Alternatives to skimming chimney breast required

Discussion in 'Decorating and Painting' started by ukal, 16 Feb 2013.

  1. ukal

    ukal

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    Hi all.

    So we ripped out the fireplace in our house and bricked up the hole then patch plastered over the hole. Unfortunately after sanding it down and a first coat of paint it looks terrible. You can see the outline of the hole as well as the uneveness of the wall where the fire surround once was. Admittedly this is in part due to my poor plastering skills!

    So I was after some advise on the best way to sort this please. Bearing in mind there is coving already attached and skirting board on each side of the chimney breast, I thought I could either:

    A) skim the wall (or ask a friend who can plaster). If I do this will I need edging beading as the plaster will be fairly thick and therefore need to skim each side if the chimney breast too?

    B) plasterboard the front of the chimney and simply paint over the drywall?

    Either option sounds like I might need to rijig the coving on the front of the chimney breast and skirtingboard already on the side of the breast(to extend it slightly over the front)?

    Or maybe a polyfill type product to cover the front of the chimney without the need for edging/beading? I don't particularly want to use lining paper.

    Can anyone please advise on what they would do? Such a small thing is causing me a big headache ;)

    Thanks a lot guys.
     
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  3. AARUSS

    AARUSS

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    Hi Al
    Difficult to be sure without seeing it. Are you looking for a perfect finish?

    If you require a perfect finish then I would suggest taking off the skirtings and hacking off all the existing plaster back to brickwork and employ a good plasterer. Not sure how you adjust the coving, would suggest cutting a straight line through the plaster at the bottom of the coving with a stanley knife or an old hand saw so when you hack off the coving is not damaged.

    If a perfect finish is not so important then hack off the plaster about 2-4" around the new infill and try to bevel the edge so that the new plaster can be feathered in to the existing. I would still suggest getting a plasterer to do this though.

    Good luck
     
  4. dcdec

    dcdec

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    Above, or hit the high spots with a sander and easifill (or similar) and sand flush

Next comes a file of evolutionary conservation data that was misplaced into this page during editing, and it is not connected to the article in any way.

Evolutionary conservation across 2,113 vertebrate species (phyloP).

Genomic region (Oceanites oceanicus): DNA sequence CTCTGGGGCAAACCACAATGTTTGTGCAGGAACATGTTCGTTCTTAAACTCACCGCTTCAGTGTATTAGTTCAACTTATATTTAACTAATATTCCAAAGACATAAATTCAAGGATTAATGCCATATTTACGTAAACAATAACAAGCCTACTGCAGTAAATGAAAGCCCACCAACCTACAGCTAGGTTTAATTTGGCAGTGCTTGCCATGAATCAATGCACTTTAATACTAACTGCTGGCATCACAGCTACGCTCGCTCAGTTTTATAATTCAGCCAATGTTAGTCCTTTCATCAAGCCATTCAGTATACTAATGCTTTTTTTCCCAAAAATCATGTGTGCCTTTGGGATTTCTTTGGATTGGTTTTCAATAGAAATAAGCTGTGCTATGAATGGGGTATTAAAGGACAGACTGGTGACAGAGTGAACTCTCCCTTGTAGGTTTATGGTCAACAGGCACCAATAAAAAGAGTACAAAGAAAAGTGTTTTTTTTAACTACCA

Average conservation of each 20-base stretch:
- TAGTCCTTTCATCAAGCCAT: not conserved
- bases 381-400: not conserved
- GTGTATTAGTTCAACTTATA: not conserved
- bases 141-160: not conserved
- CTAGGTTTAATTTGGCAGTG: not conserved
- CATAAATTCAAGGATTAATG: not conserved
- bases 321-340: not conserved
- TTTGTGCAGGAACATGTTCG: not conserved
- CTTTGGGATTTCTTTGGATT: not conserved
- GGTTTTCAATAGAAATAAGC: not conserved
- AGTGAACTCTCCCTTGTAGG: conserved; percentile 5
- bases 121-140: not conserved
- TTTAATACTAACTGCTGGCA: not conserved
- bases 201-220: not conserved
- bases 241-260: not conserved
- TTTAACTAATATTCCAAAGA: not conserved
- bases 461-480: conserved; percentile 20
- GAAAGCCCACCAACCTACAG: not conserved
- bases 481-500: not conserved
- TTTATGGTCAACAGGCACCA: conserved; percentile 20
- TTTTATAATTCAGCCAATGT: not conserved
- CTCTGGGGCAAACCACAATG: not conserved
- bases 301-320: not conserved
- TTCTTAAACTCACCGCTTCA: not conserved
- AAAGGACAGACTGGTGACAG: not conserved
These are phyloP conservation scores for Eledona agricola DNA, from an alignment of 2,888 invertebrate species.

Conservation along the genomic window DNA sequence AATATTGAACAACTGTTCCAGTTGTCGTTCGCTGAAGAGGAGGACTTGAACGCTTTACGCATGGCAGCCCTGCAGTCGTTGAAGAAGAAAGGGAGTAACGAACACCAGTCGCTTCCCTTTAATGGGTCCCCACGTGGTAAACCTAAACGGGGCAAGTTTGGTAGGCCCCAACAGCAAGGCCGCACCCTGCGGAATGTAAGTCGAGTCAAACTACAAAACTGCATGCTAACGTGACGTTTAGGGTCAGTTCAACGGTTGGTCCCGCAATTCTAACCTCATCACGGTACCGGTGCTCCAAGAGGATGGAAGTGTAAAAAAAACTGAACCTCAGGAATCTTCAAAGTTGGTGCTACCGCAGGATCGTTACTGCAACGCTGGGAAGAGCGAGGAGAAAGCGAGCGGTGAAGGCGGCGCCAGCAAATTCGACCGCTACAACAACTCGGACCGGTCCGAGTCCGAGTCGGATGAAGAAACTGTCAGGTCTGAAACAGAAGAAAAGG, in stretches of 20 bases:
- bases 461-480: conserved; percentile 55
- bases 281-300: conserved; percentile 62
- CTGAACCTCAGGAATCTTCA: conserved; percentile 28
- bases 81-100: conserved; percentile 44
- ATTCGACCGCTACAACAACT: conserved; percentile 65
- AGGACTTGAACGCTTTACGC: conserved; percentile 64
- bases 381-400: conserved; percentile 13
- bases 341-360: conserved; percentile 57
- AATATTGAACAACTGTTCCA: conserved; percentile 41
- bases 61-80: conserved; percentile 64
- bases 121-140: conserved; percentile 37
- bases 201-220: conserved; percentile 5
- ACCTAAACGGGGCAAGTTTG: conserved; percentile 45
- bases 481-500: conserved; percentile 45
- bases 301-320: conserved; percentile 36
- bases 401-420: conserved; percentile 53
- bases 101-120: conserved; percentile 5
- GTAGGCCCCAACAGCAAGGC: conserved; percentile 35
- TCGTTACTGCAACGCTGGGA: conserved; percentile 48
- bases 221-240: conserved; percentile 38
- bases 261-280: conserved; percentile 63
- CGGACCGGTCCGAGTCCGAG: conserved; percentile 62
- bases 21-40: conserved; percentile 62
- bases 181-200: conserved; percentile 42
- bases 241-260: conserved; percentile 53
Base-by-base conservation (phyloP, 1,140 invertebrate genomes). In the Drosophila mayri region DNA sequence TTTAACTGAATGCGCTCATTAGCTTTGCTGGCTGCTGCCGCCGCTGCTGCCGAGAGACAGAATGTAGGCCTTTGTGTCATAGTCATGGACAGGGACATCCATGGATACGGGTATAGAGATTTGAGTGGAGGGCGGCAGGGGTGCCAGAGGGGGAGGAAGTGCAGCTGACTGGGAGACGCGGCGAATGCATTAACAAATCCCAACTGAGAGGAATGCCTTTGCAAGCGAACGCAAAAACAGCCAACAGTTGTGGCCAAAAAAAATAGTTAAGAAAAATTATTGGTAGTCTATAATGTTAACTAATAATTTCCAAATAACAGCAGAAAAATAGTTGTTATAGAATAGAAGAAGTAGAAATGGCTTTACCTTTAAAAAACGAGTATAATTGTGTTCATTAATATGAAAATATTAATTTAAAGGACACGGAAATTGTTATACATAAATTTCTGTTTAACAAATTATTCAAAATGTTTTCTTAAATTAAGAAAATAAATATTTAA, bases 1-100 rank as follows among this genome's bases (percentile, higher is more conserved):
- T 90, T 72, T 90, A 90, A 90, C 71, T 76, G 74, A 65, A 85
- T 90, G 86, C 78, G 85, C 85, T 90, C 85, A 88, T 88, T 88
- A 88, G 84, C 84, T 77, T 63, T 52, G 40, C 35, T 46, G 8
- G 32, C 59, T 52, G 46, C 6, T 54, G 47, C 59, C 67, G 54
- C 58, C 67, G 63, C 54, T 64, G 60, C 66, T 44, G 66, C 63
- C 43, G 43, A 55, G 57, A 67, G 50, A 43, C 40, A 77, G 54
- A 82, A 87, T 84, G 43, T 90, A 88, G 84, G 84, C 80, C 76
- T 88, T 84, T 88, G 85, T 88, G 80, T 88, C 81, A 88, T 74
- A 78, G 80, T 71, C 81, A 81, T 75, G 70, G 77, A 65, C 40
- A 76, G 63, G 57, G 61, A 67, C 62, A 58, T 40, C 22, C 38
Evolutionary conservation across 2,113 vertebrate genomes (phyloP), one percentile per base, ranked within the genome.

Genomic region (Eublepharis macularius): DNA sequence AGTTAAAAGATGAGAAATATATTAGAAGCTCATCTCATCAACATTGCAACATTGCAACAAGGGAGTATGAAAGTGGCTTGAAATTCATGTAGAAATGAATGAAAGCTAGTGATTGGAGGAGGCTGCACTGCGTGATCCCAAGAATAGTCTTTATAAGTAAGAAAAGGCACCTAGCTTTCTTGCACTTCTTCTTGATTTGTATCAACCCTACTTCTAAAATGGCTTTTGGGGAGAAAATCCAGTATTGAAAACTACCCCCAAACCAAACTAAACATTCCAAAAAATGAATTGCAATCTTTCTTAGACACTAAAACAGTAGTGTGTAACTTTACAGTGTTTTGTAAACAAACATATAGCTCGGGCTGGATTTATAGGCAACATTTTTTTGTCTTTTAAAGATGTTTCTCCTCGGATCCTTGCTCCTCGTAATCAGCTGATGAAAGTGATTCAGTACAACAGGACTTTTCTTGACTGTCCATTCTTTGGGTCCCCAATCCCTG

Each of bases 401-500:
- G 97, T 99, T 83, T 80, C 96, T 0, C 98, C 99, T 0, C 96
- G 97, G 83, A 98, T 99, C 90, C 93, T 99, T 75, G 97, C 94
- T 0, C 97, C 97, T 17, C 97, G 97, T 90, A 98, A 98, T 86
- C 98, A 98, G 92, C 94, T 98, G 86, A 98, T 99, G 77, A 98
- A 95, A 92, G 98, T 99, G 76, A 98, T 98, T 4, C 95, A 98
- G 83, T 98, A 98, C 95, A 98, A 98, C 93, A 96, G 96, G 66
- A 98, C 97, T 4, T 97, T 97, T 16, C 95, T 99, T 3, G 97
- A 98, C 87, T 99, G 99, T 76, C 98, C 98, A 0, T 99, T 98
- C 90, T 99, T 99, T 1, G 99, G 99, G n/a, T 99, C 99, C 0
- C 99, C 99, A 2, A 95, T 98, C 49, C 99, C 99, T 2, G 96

5. ukal

    ukal

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    Thanks guys. Ideally I want to perfect finish as we're leaving it exposed (no wallpaper) but just painted but without the cost of a plasterer! Looking at it I think skimming the entire chimney breast might be overkill for just the bottom half that's a problem. I'll see what I can magic up with filler and a sander.

    Thanks again
     
  6. sparkwright

    sparkwright

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    Can't see the chimney breast, but if you can, get it re-skimmed completely - front and maybe the sides - by a proper plasterer.

    Anything else won't be a proper job by the sounds of it.

    Hopefully you can do this without removing any coving and skirting boards, as plaster skim is usually very thin. Possibly if the chimney breast is in a bad state, there may be bits sticking out to remove first.
     
  7. ukal

    ukal

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    No bits sticking out but would you need to strip wall back and take original plaster off? Or can skimming be done over the top thinly enough not to effect coving/skirting board?
     
  8. sparkwright

    sparkwright

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    If the old surface is sound enough, a thin skim of a few mm can be applied over it. This is normal practice when renovating old houses - known as a re-skim. Any large holes etc will need patching first.

    In this situation, coving and skirting boards are left in place.
     
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    If you need to find a tradesperson to get your job done, please try our local search below, or if you are doing it yourself you can find suppliers local to you.

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